January 2010…The snow still falls… the ground is frozen… to find a final resting place for my girl seems too much to overcome right now. Chris waits. The days move by, and every day I pray that she doesn’t break her toothpick-sized, disease-ridden bones which would cause unimaginable pain… willing her to hang in there until the vet’s last visit. I can’t stand to think the whole thought about this right now. When I get close to thinking it, my eyes fill with tears and I push the sadness away because right now, she is still here.
February 2010… It’s a difficult thing… this power over life and death. ZsaZsa’s heart and her mind and her eyes and her soul are healthy. Her body is unable to keep up… and as I write this, the vet is making arrangements to come out and take over the responsibility that will be so hard to endure.
My beautiful girl, my sweet girl…
March 6, 2010… Chris told me that the vet would be coming on Monday. I spent much time at the farm this weekend. ZsaZsa was spending the night inside the office now on a blanket with a pillow. It was much warmer and easier on her poor painful body. I was doing a chore outdoors, and I put a cot in the sunshine. She couldn’t walk all the way, and Chris picked her up and placed her on the cot. I talked to her while I worked. She rested in the sunshine, watching the dogs play.
March 7, 2010… I went into the office and lay down on the floor with my girl. I stroked her and petted her and sang to her (please click this link to hear the song I sang to her all the time) when I couldn’t think of other words. eople from the barn drifted in, knelt down, kissed her head and said goodbye. Amy and I sat with her a long time, and Cady and Zack found a place nearby and settled down. I left her sleeping.
March 8, 2010… The farm manager called me this morning and told me the vet would be there about noon. I got to the farm about 11:30. ZsaZsa had managed to get up from her warm bed in the office and limp to the stall. I think she enjoyed hearing the sounds of the day. The horses nickering, the feed cart, the horses being turned out, visits from the farm manager. The sounds and smells of her home of many years.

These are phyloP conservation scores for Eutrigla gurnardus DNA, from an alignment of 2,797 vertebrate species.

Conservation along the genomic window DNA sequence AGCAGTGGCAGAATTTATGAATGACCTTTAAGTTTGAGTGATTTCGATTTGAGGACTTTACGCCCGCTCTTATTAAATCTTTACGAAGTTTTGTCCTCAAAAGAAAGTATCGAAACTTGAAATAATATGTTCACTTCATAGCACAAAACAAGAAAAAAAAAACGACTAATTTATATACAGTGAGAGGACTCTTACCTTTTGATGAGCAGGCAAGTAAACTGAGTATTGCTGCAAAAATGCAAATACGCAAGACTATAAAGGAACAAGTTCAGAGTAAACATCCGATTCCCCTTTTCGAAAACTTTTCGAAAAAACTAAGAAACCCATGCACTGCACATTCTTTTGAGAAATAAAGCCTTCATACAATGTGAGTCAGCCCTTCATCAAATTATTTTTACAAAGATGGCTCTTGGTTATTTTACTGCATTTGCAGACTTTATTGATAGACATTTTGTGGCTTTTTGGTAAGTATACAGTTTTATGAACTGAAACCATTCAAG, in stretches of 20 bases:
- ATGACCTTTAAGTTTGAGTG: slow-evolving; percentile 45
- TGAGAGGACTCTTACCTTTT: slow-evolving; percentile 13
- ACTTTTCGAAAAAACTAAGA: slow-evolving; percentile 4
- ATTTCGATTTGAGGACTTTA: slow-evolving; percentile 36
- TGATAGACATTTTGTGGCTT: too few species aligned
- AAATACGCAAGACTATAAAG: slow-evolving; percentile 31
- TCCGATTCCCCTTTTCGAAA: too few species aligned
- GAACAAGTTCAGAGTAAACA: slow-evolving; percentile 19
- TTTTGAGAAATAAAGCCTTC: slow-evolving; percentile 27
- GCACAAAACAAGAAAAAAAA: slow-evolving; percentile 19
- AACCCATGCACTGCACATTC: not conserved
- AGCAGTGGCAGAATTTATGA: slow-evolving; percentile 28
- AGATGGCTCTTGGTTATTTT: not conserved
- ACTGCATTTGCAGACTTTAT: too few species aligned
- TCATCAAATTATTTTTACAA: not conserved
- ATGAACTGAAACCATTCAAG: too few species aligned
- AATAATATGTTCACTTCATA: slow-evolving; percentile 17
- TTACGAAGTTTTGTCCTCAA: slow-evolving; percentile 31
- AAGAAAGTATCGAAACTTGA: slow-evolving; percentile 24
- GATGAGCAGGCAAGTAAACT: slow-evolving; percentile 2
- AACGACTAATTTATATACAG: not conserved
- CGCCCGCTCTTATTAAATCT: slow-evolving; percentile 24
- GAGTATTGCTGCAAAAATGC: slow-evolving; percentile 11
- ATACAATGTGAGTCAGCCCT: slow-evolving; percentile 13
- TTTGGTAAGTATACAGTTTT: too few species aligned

I walked into the stall and lay down on the floor in the hay. She was under a blanket, and had her head on a pillow. She looked into my eyes. I could see the love. And I could see the weariness. I put my arm around her and stroked her head. She was quiet and good, and while I was lying there next to her, she held her sore arm out to me so I could hold her hand and her swollen joint to give her relief.
I had tears on my cheeks, and she licked my cheek and drank a tear. She laid her head back on the pillow. We were there like this until the vet arrived. When I heard the vet’s voice, I started to cry. It was so real now… to know that the loss of a friend was happening before my eyes.
I have wondered from time to time how much animals really know and understand about what is going on in their world. Today I saw it first hand. At the barn, there was a hierarchy. The horses are big and the dogs stay out from underfoot. The dogs are big and the cats stay away from the dogs. The cats are big and the mice scurry away.